I just finished spending $400 on Facebook likes. I noticed that even though I had requested my ad be shown in major US cities, the likes started coming in from Costa Rica. MANY likes were coming from Costa Rica. All the likes today, Saturday, were in all Spanish. I carefully selected my demographic and requested English speakers. I am now done paying for likes. Then I looked up the term Facebook Fraud and found this video. It should be interesting to people. I found a lot of similarities to my situation.
Published on Feb 10, 2014
Evidence Facebook’s revenue is based on fake likes.
My first vid on the problem with Facebook: http://bit.ly/1dXudqY
I know first-hand that Facebook’s advertising model is deeply flawed. When I paid to promote my page I gained 80,000 followers in developing countries who didn’t care about Veritasium (but I wasn’t aware of this at the time). They drove my reach and engagement numbers down, basically rendering the page useless. I am not the only one who has experienced this. Rory Cellan-Jones had the same luck with Virtual Bagel: http://www.bbc.co.uk/news/technology-…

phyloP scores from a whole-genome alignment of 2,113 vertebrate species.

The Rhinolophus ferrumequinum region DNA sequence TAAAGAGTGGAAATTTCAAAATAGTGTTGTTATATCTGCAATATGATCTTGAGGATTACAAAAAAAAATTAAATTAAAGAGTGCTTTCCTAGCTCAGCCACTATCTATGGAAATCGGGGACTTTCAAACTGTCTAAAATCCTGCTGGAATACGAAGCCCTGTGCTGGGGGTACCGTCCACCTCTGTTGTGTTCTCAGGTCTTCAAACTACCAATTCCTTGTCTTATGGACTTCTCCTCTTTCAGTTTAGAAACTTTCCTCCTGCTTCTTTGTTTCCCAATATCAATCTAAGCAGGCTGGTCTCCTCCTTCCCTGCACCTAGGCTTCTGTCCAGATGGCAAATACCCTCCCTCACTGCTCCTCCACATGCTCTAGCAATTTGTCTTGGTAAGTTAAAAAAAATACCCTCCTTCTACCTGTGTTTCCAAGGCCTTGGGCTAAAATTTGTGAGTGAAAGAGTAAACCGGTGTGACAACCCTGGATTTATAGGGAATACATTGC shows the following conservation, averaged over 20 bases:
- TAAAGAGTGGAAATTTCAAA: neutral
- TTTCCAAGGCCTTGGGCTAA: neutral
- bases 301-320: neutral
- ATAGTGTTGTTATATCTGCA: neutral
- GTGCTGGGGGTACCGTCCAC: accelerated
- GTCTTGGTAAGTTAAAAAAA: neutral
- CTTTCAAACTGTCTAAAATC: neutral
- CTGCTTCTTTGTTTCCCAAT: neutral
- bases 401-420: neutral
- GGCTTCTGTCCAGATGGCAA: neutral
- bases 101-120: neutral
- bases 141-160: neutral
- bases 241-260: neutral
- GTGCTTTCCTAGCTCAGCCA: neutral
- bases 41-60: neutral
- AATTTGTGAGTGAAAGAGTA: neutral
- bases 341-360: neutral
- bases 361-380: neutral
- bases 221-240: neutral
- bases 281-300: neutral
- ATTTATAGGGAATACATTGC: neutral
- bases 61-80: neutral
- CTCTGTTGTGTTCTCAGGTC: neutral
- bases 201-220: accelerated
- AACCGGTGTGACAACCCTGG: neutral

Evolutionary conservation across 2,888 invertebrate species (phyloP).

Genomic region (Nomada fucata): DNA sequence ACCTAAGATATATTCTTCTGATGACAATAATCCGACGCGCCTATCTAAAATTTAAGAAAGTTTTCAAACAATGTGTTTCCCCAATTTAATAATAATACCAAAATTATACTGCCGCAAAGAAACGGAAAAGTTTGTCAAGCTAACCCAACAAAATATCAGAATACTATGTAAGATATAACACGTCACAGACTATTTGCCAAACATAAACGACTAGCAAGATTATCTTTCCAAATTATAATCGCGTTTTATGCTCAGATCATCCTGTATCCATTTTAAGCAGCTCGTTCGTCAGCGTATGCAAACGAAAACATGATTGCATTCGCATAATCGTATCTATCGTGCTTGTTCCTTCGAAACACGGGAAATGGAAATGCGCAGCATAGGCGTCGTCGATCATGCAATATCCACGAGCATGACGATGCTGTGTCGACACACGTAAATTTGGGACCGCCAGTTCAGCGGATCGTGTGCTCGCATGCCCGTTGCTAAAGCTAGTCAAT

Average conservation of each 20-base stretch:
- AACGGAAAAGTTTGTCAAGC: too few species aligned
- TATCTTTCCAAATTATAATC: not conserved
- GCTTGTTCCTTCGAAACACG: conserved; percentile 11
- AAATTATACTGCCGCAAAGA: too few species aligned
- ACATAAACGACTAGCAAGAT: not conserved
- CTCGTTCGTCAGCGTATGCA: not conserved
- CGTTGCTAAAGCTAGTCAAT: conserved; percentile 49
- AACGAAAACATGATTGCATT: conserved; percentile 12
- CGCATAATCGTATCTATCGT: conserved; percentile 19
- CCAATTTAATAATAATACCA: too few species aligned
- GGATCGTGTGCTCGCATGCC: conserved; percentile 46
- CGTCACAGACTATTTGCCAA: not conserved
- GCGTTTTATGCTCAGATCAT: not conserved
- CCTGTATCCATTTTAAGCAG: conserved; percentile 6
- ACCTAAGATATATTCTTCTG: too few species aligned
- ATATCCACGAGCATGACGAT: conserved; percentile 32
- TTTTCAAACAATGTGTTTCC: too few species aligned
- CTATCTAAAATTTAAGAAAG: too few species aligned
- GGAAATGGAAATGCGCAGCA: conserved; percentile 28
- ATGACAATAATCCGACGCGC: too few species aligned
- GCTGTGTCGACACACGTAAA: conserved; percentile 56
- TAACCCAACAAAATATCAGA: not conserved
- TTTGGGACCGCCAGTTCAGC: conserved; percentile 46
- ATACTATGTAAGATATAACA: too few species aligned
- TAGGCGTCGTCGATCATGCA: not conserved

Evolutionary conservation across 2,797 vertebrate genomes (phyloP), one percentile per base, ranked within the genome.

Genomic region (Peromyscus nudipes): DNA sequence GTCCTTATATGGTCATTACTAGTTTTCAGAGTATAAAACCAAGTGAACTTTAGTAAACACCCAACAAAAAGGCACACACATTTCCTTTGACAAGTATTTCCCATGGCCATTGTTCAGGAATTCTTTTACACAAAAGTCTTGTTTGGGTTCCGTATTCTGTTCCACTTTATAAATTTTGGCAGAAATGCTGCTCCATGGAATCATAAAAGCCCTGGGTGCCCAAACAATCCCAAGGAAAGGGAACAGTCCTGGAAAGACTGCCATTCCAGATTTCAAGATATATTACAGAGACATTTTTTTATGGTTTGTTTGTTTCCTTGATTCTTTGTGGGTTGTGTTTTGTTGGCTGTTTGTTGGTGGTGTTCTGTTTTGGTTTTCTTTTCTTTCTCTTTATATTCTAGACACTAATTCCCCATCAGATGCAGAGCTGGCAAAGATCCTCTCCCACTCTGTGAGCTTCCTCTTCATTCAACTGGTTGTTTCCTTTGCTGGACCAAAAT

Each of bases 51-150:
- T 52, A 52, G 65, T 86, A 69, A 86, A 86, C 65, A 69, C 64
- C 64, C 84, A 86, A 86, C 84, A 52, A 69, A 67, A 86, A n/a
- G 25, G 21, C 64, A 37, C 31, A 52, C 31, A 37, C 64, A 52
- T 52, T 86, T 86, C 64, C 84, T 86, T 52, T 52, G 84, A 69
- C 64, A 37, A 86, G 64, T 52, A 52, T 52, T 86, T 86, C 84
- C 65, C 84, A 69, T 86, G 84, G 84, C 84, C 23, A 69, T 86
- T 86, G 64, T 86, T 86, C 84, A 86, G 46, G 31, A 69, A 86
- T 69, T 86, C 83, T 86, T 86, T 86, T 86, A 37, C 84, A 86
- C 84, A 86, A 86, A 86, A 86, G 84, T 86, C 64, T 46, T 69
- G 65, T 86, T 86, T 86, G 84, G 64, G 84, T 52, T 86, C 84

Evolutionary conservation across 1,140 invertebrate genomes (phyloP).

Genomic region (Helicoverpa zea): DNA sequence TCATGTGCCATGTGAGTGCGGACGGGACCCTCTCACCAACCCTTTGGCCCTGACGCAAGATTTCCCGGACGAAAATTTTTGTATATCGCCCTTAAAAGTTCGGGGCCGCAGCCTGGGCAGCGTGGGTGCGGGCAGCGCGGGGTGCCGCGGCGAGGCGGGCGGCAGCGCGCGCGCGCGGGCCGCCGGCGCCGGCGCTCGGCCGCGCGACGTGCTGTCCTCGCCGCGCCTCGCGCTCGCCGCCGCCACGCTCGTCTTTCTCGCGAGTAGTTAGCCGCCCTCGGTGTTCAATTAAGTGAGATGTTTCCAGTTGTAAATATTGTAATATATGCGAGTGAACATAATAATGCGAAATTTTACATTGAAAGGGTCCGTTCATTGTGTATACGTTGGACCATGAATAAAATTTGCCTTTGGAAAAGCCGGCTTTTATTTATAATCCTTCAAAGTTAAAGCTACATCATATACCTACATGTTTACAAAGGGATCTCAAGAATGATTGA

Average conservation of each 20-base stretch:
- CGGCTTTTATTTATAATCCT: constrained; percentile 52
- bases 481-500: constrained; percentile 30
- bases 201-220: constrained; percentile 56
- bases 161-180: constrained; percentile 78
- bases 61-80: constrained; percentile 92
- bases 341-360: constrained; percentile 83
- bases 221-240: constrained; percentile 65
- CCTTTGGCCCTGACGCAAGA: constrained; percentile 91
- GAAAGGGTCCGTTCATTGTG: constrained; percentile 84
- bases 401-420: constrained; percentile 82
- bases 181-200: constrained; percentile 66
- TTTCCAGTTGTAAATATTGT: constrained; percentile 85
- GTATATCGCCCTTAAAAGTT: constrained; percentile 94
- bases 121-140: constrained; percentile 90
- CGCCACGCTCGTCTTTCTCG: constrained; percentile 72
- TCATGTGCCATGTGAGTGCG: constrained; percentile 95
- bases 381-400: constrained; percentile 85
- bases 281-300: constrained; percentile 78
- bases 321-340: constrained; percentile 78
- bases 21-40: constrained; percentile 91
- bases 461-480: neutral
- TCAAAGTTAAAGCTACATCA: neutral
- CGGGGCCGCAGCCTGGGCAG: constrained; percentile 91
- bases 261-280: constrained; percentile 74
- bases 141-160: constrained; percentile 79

The US Department of State spent $630,000 to acquire 2 million page likes and then realized only 2% were engaged. http://wapo.st/1glcyZo
I thought I would demonstrate that the same thing is still happening now by creating Virtual Cat (http://www.facebook.com/MyVirtualCat). I was surprised to discover something worse – false likes are coming from everywhere, including Canada, the US, the UK, and Australia. So even those carefully targeting their campaigns are likely being duped into spending real money on fake followers. Then when they try to reach their followers they have to pay again.
And it’s possible to be a victim of fake likes without even advertising. Pages that end up on Facebook’s “International Suggested Pages” are also easy targets for click-farms seeking to diversify their likes. http://tnw.co/NsflrC
Thanks to Henry, Grey, and Nessy for feedback on earlier drafts of this video.